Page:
Survey results published on Thursday say that gay and bisexual men do not get tested for HIV often enough. Moreover, a significant proportion of them have in fact never got tested for HIV at all.
Kaiser Family Foundation surveyed gay and bisexual men and found out that almost half of them have not informed their doctors about their sexual orientation. As a result, only 56 percent of them have ever been advised by a doctor to take an HIV test. The survey was based on a sample of 431 men from across the country.
Just 20 percent of them said they took an HIV test in the last half a year and 27 percent declared they never took the test.
In cities like San Francisco, the rate of HIV infections dropped in the last couple of years. However, 85 percent of the people diagnosed with HIV during the last year are gay and bisexual men, SF Gate notes. At global level, HIV infections are not so disproportionately concentrated in gay and bisexual men. According to KFC, around 13 percent of gay and bisexual men in the US are HIV infected.
Jen Kates from KFC says that “It’s in the highest bracket of prevalence that you see in some of the hardest-hit countries in sub-Saharan Africa.” She considers that “It’s not that America shouldn’t care about H.I.V., but that gay and bisexual men should care more.”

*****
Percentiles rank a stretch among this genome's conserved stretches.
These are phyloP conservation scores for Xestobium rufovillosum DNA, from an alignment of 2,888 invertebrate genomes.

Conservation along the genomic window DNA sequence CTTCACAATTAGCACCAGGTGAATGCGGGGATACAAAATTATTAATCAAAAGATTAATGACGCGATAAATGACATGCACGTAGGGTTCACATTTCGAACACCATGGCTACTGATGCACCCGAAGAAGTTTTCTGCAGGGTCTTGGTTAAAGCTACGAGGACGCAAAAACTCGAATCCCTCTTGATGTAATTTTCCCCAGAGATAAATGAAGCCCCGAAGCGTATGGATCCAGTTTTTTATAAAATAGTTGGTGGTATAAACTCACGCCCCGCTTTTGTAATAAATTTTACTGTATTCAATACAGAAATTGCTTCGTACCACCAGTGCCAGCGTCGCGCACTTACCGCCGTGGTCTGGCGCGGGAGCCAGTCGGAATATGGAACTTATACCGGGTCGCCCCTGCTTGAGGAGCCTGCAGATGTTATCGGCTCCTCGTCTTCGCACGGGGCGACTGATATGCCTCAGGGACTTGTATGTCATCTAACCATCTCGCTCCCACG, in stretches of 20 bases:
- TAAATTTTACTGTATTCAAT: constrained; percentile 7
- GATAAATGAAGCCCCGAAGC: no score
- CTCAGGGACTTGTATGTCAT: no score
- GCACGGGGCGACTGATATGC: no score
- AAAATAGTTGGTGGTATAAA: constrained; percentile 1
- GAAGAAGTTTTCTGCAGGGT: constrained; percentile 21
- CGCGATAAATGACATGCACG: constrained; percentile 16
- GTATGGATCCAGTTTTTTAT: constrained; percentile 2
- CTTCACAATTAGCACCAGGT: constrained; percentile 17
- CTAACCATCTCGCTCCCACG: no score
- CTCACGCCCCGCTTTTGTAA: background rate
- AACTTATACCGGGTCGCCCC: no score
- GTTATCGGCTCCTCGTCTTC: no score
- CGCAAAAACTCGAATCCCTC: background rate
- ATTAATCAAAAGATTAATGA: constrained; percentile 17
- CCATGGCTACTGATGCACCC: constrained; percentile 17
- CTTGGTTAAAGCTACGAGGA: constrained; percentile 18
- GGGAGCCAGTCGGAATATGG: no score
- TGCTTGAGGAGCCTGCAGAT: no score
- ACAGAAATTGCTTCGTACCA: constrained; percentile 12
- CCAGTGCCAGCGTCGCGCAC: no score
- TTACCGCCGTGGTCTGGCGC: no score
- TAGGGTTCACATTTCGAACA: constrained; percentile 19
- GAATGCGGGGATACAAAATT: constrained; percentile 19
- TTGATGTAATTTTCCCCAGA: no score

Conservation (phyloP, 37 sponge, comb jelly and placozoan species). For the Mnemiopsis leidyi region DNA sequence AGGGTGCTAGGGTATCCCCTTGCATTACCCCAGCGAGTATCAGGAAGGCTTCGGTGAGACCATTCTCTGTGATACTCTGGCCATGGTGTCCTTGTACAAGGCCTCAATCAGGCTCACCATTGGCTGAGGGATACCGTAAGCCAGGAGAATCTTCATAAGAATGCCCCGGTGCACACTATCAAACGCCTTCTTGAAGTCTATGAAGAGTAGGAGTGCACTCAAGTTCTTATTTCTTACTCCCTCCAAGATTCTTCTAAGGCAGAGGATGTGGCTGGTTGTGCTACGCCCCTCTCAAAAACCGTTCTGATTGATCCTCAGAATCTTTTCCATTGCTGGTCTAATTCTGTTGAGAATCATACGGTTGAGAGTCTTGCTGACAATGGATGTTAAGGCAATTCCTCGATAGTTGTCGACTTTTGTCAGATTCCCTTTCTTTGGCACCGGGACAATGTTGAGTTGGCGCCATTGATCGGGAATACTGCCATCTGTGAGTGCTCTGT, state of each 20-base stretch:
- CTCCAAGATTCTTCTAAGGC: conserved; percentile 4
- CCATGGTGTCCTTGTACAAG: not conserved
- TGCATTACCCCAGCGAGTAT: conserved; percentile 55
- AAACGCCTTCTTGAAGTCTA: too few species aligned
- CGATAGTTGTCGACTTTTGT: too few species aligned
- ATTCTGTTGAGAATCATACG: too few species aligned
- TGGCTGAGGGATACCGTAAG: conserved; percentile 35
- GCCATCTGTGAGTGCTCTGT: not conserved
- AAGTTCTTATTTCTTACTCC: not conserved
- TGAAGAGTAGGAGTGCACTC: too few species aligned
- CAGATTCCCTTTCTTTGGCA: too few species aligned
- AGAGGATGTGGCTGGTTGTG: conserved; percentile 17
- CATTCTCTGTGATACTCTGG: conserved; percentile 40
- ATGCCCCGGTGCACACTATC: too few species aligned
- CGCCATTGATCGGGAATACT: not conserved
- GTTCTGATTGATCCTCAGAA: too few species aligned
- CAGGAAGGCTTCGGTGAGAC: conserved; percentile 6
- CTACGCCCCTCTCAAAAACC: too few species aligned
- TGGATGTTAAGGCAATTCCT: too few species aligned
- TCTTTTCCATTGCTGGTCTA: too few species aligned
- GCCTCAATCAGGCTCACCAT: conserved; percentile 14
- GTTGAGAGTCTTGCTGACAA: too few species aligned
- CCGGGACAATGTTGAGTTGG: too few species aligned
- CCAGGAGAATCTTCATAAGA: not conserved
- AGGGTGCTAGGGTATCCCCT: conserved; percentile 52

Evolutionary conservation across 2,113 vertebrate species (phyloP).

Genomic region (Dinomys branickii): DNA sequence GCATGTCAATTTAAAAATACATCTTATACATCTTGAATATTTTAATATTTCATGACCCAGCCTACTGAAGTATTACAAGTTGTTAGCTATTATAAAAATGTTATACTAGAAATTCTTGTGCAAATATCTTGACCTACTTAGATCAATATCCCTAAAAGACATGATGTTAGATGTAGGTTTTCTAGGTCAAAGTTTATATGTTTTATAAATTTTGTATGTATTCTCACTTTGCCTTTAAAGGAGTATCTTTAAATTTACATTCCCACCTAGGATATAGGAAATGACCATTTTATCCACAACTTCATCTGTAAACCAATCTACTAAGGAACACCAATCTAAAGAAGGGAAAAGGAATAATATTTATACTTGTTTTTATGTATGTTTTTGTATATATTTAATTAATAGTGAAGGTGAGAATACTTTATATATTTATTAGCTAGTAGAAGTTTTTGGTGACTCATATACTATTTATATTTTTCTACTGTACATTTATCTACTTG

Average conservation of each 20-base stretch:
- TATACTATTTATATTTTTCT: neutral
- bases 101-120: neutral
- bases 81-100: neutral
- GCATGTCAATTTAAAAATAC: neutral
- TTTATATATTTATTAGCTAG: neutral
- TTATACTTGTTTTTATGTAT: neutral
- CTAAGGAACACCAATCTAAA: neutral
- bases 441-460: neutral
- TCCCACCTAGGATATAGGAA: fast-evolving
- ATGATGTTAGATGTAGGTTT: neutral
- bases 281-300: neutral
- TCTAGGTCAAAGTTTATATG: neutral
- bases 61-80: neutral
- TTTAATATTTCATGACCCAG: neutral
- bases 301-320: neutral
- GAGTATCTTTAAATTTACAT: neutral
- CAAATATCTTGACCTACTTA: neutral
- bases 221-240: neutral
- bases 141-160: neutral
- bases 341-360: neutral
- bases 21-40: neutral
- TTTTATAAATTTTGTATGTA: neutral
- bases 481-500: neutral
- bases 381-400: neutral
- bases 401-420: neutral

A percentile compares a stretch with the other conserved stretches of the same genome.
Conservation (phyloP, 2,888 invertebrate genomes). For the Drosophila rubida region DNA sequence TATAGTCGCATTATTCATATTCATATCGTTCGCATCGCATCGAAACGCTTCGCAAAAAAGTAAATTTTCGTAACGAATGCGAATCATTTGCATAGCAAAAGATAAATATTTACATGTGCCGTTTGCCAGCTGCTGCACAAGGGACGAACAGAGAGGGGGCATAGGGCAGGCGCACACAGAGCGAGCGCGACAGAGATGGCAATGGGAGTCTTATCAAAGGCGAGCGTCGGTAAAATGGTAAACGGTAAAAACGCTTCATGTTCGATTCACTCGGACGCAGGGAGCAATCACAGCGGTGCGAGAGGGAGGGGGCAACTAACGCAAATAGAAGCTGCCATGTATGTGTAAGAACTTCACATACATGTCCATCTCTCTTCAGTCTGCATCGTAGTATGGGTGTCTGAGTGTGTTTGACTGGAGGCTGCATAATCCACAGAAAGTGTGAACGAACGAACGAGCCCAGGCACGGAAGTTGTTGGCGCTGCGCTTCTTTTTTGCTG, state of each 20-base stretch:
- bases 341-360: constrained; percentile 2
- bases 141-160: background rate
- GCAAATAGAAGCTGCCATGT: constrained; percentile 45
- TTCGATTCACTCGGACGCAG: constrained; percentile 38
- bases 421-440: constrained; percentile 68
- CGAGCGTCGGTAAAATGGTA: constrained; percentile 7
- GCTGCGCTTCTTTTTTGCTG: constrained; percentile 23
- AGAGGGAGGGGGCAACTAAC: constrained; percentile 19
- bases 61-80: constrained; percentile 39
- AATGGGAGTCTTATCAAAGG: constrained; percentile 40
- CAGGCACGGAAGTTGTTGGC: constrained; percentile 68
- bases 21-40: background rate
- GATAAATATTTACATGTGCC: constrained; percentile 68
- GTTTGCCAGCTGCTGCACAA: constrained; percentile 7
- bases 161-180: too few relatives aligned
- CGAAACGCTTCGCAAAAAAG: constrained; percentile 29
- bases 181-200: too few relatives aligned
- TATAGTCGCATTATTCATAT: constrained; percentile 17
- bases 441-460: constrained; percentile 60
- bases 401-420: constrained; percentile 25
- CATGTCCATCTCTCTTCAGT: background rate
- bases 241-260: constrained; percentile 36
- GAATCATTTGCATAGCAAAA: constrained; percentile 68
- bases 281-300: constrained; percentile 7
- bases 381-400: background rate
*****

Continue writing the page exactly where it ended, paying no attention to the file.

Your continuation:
But can gay and bisexual men be completely blamed for the low HIV testing rate? Kates says that homophobia is still present in the medical field, making it harder for these men to discuss their sexual orientation.
Even when they take the test and find out they are HIV positive, gay and bisexual men have troubles accessing antiviral treatment. Researchers from the U.S. Centers for Disease Control and Prevention published a study on September 25 on HIV treatment in the case of gay men.
The research was based on 2010 data on around 400.000 HIV infected American gay and bisexual men and shows they are not getting proper medical treatment. Almost 80 percent of them received HIV treatment during the first three months after they were diagnosed. After one trimester, the rate drops to just 51 percent. Eighty-four percent of the men aged 45 to 54 received HIV medical care, but the rate drops to 71 percent in the case of 13-24 age group.